18 total views, 1 views today AddThis Sharing ButtonsShare to TwitterTwitterShare to FacebookFacebookShare to LinkedInLinkedInShare to EmailEmailShare to WhatsAppWhatsAppShare to MessengerMessengerShare to MoreAddThis About Howard Lake Howard Lake is a digital fundraising entrepreneur. Publisher of UK Fundraising, the world’s first web resource for professional fundraisers, since 1994. Trainer and consultant in digital fundraising. Founder of Fundraising Camp and co-founder of GoodJobs.org.uk. Researching massive growth in giving. Tagged with: Consulting & Agencies Digital Technology AddThis Sharing ButtonsShare to TwitterTwitterShare to FacebookFacebookShare to LinkedInLinkedInShare to EmailEmailShare to WhatsAppWhatsAppShare to MessengerMessengerShare to MoreAddThis AK Consultancies Ltd (AKC) is now offering remote live demos online of their software products, including the Fundraiser and Beneficiaries family of products.The new service replaces the company’s previous rolling demonstrations.AKC are this year celebrating their tenth anniversary of supplying software and services to charities. To mark the occasion they are offering a 10% discount to all new clients until the end of 2005. Advertisement Howard Lake | 19 January 2005 | News AK Consultancies Ltd offers remote live demos of fundraising software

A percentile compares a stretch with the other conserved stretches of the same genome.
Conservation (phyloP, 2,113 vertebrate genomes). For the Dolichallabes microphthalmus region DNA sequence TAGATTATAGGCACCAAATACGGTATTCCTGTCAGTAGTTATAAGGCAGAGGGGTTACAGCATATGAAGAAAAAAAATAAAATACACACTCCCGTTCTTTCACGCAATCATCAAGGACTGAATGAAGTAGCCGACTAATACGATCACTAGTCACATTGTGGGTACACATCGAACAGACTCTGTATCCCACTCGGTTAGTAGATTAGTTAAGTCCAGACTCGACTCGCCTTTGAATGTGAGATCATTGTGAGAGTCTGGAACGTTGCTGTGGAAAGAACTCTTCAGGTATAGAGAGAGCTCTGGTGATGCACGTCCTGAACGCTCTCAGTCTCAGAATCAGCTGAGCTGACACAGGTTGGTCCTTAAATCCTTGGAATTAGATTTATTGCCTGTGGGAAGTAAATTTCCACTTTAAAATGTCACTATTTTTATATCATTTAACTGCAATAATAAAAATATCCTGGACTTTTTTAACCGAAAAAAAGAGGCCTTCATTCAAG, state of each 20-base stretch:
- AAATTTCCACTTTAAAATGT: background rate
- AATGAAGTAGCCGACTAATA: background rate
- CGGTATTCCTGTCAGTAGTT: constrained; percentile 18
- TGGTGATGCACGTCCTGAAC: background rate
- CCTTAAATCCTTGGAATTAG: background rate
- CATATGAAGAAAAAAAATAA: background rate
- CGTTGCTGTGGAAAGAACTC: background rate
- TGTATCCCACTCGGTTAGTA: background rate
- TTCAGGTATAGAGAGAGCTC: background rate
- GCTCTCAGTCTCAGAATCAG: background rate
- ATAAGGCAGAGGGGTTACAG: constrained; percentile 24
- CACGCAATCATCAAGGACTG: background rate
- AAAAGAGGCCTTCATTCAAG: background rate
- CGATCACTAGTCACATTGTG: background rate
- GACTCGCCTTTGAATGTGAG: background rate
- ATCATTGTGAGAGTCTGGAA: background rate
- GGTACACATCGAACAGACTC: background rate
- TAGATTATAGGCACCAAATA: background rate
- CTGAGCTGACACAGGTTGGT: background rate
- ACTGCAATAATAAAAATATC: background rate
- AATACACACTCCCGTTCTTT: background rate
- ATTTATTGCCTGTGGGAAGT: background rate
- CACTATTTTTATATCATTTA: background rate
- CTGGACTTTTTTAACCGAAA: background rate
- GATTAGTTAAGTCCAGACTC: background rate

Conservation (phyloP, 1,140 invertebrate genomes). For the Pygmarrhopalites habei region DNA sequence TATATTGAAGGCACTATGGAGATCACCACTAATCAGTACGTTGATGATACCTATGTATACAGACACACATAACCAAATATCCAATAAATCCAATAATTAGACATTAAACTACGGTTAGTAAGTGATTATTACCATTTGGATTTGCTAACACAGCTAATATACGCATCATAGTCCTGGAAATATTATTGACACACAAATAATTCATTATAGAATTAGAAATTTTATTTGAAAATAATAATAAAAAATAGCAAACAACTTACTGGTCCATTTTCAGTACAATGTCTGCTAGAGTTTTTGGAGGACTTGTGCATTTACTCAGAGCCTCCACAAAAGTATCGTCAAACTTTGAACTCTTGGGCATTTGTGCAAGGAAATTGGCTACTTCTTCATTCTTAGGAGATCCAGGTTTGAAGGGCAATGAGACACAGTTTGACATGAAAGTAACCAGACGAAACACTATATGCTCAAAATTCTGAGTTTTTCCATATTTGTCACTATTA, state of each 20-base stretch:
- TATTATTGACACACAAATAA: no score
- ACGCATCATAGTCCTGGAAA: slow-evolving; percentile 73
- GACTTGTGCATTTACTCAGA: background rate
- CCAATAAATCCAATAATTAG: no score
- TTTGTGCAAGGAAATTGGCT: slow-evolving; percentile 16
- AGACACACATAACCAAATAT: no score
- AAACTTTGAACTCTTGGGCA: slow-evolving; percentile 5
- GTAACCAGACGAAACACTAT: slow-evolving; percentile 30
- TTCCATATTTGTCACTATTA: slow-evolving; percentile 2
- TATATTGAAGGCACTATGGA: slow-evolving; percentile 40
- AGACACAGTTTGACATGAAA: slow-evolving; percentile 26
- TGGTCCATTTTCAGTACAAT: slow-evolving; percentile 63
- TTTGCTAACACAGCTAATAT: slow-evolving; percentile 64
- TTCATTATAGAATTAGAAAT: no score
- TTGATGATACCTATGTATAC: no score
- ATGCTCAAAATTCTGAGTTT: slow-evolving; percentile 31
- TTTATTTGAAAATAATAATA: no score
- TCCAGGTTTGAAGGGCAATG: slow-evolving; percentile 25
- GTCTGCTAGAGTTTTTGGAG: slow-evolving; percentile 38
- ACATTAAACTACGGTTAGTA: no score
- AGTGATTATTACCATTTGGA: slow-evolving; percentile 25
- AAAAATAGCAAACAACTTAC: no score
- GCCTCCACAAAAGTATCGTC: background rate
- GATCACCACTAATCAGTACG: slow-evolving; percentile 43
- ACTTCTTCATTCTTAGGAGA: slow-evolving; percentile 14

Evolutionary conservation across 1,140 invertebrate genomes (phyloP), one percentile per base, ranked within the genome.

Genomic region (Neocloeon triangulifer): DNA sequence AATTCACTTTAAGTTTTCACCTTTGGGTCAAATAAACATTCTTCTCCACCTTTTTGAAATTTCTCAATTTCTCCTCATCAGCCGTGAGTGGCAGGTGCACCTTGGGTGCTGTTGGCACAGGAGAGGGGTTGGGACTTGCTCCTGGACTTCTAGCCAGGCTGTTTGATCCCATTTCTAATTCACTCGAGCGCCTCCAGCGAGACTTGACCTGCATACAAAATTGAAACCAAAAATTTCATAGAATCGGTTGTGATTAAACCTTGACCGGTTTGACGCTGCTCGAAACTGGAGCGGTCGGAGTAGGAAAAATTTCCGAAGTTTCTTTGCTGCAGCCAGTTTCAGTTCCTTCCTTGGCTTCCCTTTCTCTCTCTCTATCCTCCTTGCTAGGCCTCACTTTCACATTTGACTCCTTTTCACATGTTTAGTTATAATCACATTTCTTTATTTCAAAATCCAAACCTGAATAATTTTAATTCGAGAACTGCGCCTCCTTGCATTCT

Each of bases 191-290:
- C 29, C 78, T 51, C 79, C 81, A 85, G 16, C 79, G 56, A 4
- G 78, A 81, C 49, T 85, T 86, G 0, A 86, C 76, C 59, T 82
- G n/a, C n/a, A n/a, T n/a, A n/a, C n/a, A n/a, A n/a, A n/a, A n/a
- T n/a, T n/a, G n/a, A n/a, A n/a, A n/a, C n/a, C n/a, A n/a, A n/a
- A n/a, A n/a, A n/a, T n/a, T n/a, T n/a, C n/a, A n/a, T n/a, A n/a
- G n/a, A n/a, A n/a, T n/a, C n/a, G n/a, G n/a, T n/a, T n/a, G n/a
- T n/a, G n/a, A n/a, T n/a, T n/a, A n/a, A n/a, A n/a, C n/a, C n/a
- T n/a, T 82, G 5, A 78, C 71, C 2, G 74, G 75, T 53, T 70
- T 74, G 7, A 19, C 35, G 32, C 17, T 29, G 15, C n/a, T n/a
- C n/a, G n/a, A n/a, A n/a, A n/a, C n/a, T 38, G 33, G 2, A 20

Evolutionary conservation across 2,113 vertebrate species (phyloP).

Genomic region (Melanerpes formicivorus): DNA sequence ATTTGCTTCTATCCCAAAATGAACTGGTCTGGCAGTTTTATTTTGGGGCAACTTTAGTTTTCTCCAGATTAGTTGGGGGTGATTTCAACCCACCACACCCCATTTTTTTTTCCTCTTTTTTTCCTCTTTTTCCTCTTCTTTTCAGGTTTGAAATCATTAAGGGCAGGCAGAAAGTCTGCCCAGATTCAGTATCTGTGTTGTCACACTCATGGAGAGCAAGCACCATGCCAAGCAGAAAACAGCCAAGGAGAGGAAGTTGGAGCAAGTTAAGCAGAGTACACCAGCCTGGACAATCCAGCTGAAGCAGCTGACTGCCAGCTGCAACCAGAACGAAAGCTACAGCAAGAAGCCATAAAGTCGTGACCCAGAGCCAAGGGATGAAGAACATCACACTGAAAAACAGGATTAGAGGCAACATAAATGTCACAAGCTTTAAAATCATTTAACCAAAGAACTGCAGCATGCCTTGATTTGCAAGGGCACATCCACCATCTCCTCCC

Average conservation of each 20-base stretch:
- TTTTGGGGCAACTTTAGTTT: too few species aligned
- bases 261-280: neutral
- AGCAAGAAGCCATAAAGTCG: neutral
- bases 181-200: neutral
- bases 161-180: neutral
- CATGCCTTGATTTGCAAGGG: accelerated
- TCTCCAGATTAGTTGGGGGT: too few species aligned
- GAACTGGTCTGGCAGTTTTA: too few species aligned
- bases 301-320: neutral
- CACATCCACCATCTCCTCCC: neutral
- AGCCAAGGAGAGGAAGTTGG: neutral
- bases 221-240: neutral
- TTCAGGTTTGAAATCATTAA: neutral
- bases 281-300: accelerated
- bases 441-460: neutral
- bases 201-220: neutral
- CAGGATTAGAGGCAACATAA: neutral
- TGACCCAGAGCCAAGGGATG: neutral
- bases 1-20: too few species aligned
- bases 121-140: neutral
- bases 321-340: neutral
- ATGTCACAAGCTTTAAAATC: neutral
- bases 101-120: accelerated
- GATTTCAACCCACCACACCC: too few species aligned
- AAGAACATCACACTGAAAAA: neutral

SHARE A delegation of Chinese soybean buyers cutting a swath through parts of the United States included Indiana in their tour Saturday and Sunday. The group visited Kokomo Grain and the farms of Indiana Soybean Alliance directors Scott Fritz in Winamac, Kevin Wilson in Galveston and Gary Lamie in Westpoint, southwest of Lafayette.One buyer at Lamie’s farm said he was quite impressed with Indiana farmers, their hospitality and their operations. He and the other buyers are also impressed with the beans they have seen in the fields, easing some of their concerns about the drought’s impact on bean supplies and quality this year.“When they would break open the pods they were measuring the size of the seeds quite a bit and seemed to be impressed with the size. They look at the drought map online a lot, so they had a lot of curiosity about just how severe is the drought and what kind of yields we’re going to have. I think they were impressed with the ability of our soybeans to put on pods since the August rains started and recover, more or less, and add yield.”Hosting foreign customers on his farm is something Lamie has done previously. He says it’s good business, and this Chinese group represents a lot of business.“I think this group is responsible for buying most of the soybeans that China does, so it’s always good to learn about your good customers. And it’s important for them to feel comfortable with us and the way we do things.”China is an important market for Indiana soybeans and they imported 895 million bushels of soybeans last year. That represents more than half of all U.S. soybean exports.After Sunday’s final Indiana stop it was on to Illinois for the delegation. Indiana Soybean Alliance hosted the visit in conjunction with the U.S. Soybean Export Council.Lamie said he has not yet started bean harvest but expects to later this week. He spent three days shelling corn last week, “and I’ve been very pleasantly surprised thus far both with yield and test weights. And I have not any issues with aflatoxin, so I’ve been very happy.”So far yields are averaging 143 bushels per acre with moisture at 16 to 18 percent. He has taken it all to the elevator where quality tests are good.[audio:https://www.hoosieragtoday.com//wp-content/uploads//2012/09/Chinese-buyers-vist-IN-soybean-fiedls.mp3|titles=Chinese buyers vist IN soybean fields]Hear the full HAT interview with Lamie:[audio:https://www.hoosieragtoday.com//wp-content/uploads//2012/09/Gary-Lamie-on-Chinese-soybean-buyer-visit.mp3|titles=Gary Lamie on Chinese soybean buyer visit]Audio Playerhttps://media.blubrry.com/hoosieragtoday/p/www.hoosieragtoday.com//wp-content/uploads//2012/09/Chinese-buyers-vist-IN-soybean-fiedls.mp300:0000:0000:00Use Up/Down Arrow keys to increase or decrease volume.Podcast: Play in new window | Download | EmbedSubscribe: RSS Facebook Twitter Facebook Twitter By Andy Eubank – Sep 24, 2012 SHARE Previous articleHSUS Files Suit, NPPC Calls it a Bullying TacticNext articlePresidential Candidates Respond to Farm Bureau Questions Andy Eubank Chinese Soybean Buyers Pleased with Indiana Beans Home News Feed Chinese Soybean Buyers Pleased with Indiana Beans